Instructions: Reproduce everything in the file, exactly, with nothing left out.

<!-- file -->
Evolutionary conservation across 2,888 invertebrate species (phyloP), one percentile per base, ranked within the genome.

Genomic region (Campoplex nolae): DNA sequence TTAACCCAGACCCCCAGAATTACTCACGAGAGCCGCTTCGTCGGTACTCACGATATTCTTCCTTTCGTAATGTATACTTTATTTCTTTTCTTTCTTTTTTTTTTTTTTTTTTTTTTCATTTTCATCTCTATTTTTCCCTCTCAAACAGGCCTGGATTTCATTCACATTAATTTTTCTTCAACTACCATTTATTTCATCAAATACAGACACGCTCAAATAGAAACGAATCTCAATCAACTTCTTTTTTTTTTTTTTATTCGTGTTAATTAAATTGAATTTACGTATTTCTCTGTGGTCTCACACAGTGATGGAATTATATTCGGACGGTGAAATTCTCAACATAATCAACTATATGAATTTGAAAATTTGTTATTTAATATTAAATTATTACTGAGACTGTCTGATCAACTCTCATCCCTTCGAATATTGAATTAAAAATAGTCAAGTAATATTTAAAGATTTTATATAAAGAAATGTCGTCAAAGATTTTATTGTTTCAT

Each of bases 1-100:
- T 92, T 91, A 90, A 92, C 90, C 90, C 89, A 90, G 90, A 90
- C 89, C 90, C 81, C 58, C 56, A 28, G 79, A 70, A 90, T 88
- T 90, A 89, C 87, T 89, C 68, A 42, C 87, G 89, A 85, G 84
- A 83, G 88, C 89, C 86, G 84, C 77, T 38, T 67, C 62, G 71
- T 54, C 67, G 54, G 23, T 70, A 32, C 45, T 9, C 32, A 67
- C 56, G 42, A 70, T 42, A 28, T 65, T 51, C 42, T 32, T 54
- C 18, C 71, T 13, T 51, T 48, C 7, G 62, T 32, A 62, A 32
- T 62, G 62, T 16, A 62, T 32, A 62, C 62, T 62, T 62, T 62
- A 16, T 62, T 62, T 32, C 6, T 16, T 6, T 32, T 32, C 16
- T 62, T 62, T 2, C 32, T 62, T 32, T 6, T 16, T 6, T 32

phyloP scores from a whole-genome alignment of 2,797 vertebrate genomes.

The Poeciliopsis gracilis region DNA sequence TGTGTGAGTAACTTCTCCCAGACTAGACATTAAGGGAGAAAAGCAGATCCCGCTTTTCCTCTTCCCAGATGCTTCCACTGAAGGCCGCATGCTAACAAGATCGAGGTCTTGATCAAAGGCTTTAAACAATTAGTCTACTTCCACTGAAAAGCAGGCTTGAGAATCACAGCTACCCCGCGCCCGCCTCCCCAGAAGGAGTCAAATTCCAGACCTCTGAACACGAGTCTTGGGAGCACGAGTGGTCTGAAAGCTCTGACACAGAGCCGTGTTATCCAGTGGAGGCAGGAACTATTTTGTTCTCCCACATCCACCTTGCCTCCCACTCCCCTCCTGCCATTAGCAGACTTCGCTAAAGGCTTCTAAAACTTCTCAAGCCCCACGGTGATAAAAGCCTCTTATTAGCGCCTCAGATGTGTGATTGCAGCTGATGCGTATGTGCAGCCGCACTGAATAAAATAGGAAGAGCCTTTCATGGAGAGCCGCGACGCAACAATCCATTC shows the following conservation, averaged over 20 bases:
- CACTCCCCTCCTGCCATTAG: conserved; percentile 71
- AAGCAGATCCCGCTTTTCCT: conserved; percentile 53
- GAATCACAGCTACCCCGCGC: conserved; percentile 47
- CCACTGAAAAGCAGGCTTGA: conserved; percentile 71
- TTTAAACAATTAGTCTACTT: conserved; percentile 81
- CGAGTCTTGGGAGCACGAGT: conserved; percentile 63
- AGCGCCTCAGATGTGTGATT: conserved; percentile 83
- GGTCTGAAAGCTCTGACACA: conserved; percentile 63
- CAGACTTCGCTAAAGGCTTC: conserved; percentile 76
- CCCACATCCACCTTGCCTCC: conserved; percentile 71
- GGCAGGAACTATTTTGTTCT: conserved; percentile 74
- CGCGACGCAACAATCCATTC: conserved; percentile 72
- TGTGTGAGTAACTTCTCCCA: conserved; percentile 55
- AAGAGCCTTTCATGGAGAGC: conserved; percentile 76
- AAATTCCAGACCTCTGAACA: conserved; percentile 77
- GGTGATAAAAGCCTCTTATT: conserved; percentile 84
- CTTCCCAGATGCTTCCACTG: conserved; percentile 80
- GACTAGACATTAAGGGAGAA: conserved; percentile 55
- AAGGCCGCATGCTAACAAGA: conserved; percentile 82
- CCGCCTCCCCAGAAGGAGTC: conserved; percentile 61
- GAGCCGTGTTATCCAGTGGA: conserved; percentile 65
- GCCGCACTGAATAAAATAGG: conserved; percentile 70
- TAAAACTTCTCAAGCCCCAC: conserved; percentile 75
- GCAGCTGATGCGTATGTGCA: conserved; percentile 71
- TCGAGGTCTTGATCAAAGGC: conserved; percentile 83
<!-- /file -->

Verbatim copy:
Evolutionary conservation across 2,888 invertebrate species (phyloP), one percentile per base, ranked within the genome.

Genomic region (Campoplex nolae): DNA sequence TTAACCCAGACCCCCAGAATTACTCACGAGAGCCGCTTCGTCGGTACTCACGATATTCTTCCTTTCGTAATGTATACTTTATTTCTTTTCTTTCTTTTTTTTTTTTTTTTTTTTTTCATTTTCATCTCTATTTTTCCCTCTCAAACAGGCCTGGATTTCATTCACATTAATTTTTCTTCAACTACCATTTATTTCATCAAATACAGACACGCTCAAATAGAAACGAATCTCAATCAACTTCTTTTTTTTTTTTTTATTCGTGTTAATTAAATTGAATTTACGTATTTCTCTGTGGTCTCACACAGTGATGGAATTATATTCGGACGGTGAAATTCTCAACATAATCAACTATATGAATTTGAAAATTTGTTATTTAATATTAAATTATTACTGAGACTGTCTGATCAACTCTCATCCCTTCGAATATTGAATTAAAAATAGTCAAGTAATATTTAAAGATTTTATATAAAGAAATGTCGTCAAAGATTTTATTGTTTCAT

Each of bases 1-100:
- T 92, T 91, A 90, A 92, C 90, C 90, C 89, A 90, G 90, A 90
- C 89, C 90, C 81, C 58, C 56, A 28, G 79, A 70, A 90, T 88
- T 90, A 89, C 87, T 89, C 68, A 42, C 87, G 89, A 85, G 84
- A 83, G 88, C 89, C 86, G 84, C 77, T 38, T 67, C 62, G 71
- T 54, C 67, G 54, G 23, T 70, A 32, C 45, T 9, C 32, A 67
- C 56, G 42, A 70, T 42, A 28, T 65, T 51, C 42, T 32, T 54
- C 18, C 71, T 13, T 51, T 48, C 7, G 62, T 32, A 62, A 32
- T 62, G 62, T 16, A 62, T 32, A 62, C 62, T 62, T 62, T 62
- A 16, T 62, T 62, T 32, C 6, T 16, T 6, T 32, T 32, C 16
- T 62, T 62, T 2, C 32, T 62, T 32, T 6, T 16, T 6, T 32

phyloP scores from a whole-genome alignment of 2,797 vertebrate genomes.

The Poeciliopsis gracilis region DNA sequence TGTGTGAGTAACTTCTCCCAGACTAGACATTAAGGGAGAAAAGCAGATCCCGCTTTTCCTCTTCCCAGATGCTTCCACTGAAGGCCGCATGCTAACAAGATCGAGGTCTTGATCAAAGGCTTTAAACAATTAGTCTACTTCCACTGAAAAGCAGGCTTGAGAATCACAGCTACCCCGCGCCCGCCTCCCCAGAAGGAGTCAAATTCCAGACCTCTGAACACGAGTCTTGGGAGCACGAGTGGTCTGAAAGCTCTGACACAGAGCCGTGTTATCCAGTGGAGGCAGGAACTATTTTGTTCTCCCACATCCACCTTGCCTCCCACTCCCCTCCTGCCATTAGCAGACTTCGCTAAAGGCTTCTAAAACTTCTCAAGCCCCACGGTGATAAAAGCCTCTTATTAGCGCCTCAGATGTGTGATTGCAGCTGATGCGTATGTGCAGCCGCACTGAATAAAATAGGAAGAGCCTTTCATGGAGAGCCGCGACGCAACAATCCATTC shows the following conservation, averaged over 20 bases:
- CACTCCCCTCCTGCCATTAG: conserved; percentile 71
- AAGCAGATCCCGCTTTTCCT: conserved; percentile 53
- GAATCACAGCTACCCCGCGC: conserved; percentile 47
- CCACTGAAAAGCAGGCTTGA: conserved; percentile 71
- TTTAAACAATTAGTCTACTT: conserved; percentile 81
- CGAGTCTTGGGAGCACGAGT: conserved; percentile 63
- AGCGCCTCAGATGTGTGATT: conserved; percentile 83
- GGTCTGAAAGCTCTGACACA: conserved; percentile 63
- CAGACTTCGCTAAAGGCTTC: conserved; percentile 76
- CCCACATCCACCTTGCCTCC: conserved; percentile 71
- GGCAGGAACTATTTTGTTCT: conserved; percentile 74
- CGCGACGCAACAATCCATTC: conserved; percentile 72
- TGTGTGAGTAACTTCTCCCA: conserved; percentile 55
- AAGAGCCTTTCATGGAGAGC: conserved; percentile 76
- AAATTCCAGACCTCTGAACA: conserved; percentile 77
- GGTGATAAAAGCCTCTTATT: conserved; percentile 84
- CTTCCCAGATGCTTCCACTG: conserved; percentile 80
- GACTAGACATTAAGGGAGAA: conserved; percentile 55
- AAGGCCGCATGCTAACAAGA: conserved; percentile 82
- CCGCCTCCCCAGAAGGAGTC: conserved; percentile 61
- GAGCCGTGTTATCCAGTGGA: conserved; percentile 65
- GCCGCACTGAATAAAATAGG: conserved; percentile 70
- TAAAACTTCTCAAGCCCCAC: conserved; percentile 75
- GCAGCTGATGCGTATGTGCA: conserved; percentile 71
- TCGAGGTCTTGATCAAAGGC: conserved; percentile 83